Pharmaceutical Waste Disposal Practices Under Increased Scrutiny from EPA and State Environmental Agencies
Citing “widespread noncompliance in the health care industry,” the U.S. Environmental Protection Agency’s Office of Inspector General recently issued a report criticizing the agency for its failure to properly regulate discarded pharmaceutical waste as hazardous waste. While for many years EPA has banned the improper disposal of a variety of pharmaceutical wastes from hospitals, pharmacies, physicians’ and dentists’ offices, outpatient care centers, residential care facilities and the like, the report concludes that many health care facilities are unaware of the hazardous waste regulations covering pharmaceutical wastes. This lack of compliance, coupled with recent studies identifying the prevalence of pharmaceuticals in drinking water supplies and water bodies due to flushing pharmaceuticals down the drain or toilet, is shedding light on an issue that some would say environmental regulators have overlooked.
When a final decision is made to dispose pharmaceutical products (potentially including empty containers that may contain only residues), federal and state hazardous waste laws may classify the materials as a “listed” hazardous waste due to concerns with toxicity. EPA estimates that hospitals and reverse distributors generate about 15,000 tons of hazardous waste pharmaceuticals every year.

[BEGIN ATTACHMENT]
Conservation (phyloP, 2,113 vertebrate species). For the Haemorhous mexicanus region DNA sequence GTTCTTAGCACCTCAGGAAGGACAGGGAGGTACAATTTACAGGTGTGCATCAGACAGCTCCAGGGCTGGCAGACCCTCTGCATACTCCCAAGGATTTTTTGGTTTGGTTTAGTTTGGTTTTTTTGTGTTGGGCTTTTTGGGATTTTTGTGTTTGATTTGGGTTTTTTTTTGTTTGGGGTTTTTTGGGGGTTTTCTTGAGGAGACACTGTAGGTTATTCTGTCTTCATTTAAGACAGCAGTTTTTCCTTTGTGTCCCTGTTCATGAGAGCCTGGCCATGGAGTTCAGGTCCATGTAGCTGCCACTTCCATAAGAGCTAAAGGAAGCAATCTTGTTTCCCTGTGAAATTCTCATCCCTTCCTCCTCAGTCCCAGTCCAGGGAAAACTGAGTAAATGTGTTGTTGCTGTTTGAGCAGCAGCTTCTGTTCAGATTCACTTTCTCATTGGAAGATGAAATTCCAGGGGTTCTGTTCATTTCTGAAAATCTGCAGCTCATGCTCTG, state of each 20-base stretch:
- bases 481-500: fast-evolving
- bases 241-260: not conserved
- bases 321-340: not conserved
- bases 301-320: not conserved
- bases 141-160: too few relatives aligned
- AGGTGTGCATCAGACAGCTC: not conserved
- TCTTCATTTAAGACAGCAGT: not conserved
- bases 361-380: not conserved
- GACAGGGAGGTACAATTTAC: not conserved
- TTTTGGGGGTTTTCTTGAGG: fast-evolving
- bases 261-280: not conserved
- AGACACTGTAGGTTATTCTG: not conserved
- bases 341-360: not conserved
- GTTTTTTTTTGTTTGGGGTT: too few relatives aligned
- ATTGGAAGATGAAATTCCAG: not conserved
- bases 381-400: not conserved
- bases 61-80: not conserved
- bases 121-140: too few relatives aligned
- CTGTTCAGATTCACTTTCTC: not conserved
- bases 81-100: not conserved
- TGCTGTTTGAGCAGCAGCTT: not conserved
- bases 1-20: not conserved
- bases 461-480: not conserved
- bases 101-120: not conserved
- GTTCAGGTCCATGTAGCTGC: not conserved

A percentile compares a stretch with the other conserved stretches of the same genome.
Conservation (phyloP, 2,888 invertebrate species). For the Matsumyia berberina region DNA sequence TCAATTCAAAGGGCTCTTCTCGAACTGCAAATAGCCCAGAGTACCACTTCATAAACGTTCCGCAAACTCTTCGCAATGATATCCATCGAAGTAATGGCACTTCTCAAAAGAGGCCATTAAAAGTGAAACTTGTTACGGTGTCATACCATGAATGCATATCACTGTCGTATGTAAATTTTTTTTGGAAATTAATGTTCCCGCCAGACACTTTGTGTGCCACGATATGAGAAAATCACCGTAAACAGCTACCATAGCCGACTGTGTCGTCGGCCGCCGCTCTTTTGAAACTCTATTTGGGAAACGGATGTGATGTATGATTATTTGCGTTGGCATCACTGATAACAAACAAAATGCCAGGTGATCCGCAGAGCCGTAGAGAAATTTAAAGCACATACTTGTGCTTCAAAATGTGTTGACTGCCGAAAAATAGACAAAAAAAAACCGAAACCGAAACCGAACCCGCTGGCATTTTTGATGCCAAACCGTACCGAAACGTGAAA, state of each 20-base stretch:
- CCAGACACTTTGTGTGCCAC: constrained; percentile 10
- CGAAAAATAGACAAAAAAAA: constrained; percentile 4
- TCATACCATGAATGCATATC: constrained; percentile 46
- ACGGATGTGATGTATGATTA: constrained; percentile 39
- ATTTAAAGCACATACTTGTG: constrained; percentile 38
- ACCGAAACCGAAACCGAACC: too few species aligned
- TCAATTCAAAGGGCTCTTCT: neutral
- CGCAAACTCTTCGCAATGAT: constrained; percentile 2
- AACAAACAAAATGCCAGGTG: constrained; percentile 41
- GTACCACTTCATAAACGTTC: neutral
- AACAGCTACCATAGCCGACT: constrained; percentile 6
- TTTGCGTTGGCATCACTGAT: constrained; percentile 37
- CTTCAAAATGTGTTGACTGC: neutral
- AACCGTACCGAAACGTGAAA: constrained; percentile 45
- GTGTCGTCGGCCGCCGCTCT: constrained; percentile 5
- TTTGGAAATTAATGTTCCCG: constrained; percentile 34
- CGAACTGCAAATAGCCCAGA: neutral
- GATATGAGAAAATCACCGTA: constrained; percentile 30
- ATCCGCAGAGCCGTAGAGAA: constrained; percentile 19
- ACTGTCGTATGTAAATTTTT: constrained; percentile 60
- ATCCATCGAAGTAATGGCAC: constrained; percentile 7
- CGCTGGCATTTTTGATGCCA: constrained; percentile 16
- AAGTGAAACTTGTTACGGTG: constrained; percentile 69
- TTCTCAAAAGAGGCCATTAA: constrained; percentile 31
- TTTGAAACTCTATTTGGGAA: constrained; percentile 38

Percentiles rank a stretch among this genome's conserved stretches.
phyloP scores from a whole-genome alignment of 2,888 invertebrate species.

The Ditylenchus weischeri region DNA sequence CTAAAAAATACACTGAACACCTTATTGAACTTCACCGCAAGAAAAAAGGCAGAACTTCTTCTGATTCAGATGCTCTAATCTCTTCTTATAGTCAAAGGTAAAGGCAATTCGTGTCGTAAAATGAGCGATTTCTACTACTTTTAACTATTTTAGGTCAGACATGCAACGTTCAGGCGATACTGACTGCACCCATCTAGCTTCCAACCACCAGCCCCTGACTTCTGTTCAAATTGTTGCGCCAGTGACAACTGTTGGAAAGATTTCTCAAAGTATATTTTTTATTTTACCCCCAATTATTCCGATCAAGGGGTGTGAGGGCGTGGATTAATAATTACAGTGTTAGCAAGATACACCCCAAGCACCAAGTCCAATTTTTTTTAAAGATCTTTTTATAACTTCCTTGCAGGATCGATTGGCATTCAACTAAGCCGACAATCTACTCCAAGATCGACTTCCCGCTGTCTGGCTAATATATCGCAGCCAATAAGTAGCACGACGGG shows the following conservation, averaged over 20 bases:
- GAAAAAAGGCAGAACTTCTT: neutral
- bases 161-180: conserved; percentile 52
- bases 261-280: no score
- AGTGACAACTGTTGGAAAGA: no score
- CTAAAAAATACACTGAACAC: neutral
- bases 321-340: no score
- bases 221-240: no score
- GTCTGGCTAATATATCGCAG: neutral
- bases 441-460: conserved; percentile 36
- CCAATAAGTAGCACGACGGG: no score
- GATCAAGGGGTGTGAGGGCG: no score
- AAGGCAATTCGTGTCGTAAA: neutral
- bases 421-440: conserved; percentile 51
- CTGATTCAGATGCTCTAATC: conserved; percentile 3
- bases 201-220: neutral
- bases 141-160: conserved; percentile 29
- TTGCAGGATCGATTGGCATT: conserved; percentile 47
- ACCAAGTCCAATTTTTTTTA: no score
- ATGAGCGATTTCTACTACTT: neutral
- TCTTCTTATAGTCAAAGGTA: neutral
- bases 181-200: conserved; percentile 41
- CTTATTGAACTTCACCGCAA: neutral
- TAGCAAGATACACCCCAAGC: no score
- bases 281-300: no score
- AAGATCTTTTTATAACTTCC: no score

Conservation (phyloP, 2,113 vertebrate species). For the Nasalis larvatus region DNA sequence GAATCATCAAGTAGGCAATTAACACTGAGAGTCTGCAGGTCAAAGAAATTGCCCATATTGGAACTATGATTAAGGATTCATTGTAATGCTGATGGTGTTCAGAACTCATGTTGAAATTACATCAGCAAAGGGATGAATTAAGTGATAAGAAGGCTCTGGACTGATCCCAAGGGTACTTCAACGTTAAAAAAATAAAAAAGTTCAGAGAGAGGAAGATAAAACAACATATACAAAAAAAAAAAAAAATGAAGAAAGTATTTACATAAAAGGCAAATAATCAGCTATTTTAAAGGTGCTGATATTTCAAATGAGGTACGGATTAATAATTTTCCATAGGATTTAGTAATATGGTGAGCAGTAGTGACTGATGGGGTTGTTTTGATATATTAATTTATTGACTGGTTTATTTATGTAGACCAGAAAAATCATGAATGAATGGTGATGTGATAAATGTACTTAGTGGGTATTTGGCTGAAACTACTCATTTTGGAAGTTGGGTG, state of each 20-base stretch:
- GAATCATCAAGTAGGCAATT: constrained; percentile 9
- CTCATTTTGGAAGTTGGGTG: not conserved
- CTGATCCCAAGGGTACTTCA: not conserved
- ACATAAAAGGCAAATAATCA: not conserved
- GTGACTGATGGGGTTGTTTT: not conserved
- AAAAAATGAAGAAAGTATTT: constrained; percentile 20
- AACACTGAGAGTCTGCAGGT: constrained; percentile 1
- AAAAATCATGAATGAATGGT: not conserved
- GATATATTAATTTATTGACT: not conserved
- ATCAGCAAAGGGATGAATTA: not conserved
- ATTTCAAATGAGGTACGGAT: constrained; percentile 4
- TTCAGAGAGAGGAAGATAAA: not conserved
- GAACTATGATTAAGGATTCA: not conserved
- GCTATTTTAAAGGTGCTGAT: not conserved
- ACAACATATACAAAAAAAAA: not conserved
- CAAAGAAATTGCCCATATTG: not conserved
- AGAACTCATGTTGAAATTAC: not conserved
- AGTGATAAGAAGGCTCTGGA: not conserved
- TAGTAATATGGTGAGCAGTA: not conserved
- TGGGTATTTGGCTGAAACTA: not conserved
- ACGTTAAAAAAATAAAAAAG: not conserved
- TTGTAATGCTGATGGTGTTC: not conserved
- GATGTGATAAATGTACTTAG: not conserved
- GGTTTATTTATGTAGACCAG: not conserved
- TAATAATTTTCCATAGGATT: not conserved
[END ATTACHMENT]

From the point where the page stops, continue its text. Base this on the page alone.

Health care facilities should expect increased inspections and enforcement activities as EPA reacts to the Inspector General’s report through more aggressive enforcement of its current regulations and by broadening the scope of its regulatory reach to cover additional pharmaceuticals.
EPA’s actions also come on the heels on increased enforcement by the States as well. The State of California, for example, recently entered into a $13.75 million settlement with a well-known national retail drugstore chain and a $3.6 million settlement with a nationally recognized wholesale membership warehouse for improper disposal of pharmaceutical waste and other household products. Other states such as Minnesota and Washington have conducted related enforcement and outreach activities, and there are signs that other states in the Midwest are increasing inspections and enforcement as well.
If you have any questions about the recent developments regarding regulatory enforcement of pharmaceutical wastes, how these developments may impact your business, and how to structure your operations to avoid pitfalls with the regulatory requirements, please contact Drew Brought in our firm’s Environmental Practice Group or any member of the firm’s Health Care Practice Group.
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